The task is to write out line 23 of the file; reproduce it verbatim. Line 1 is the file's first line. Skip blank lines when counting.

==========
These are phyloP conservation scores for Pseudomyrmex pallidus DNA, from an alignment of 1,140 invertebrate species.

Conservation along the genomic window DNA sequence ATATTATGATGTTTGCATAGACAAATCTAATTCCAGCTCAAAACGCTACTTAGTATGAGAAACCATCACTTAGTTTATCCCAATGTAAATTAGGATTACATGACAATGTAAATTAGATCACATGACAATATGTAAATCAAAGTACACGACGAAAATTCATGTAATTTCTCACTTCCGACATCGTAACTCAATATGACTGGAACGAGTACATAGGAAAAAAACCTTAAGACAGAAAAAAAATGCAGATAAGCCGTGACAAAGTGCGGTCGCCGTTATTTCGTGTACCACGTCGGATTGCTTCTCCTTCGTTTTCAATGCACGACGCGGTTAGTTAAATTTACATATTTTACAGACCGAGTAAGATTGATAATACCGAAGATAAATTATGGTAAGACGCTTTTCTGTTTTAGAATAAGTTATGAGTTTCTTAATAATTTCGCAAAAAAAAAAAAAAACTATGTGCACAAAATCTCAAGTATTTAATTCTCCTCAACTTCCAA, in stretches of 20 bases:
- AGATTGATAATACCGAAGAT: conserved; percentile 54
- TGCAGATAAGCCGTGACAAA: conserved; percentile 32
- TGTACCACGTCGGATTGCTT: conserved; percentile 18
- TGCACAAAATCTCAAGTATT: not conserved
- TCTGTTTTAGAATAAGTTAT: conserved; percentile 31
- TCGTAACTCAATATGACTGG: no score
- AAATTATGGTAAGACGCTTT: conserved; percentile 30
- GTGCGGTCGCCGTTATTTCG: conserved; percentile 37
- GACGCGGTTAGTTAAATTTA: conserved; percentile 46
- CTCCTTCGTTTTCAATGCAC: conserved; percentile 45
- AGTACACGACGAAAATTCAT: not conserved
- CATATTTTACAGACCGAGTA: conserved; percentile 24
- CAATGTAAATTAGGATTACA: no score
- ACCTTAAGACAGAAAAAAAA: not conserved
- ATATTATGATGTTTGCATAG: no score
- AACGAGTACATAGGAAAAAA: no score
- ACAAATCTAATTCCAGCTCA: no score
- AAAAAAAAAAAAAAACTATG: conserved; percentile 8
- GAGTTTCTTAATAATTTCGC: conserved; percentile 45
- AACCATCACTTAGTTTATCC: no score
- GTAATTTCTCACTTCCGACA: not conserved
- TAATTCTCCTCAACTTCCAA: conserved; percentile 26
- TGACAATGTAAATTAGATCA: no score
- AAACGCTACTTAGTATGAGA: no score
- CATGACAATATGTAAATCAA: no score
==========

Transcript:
- GTAATTTCTCACTTCCGACA: not conserved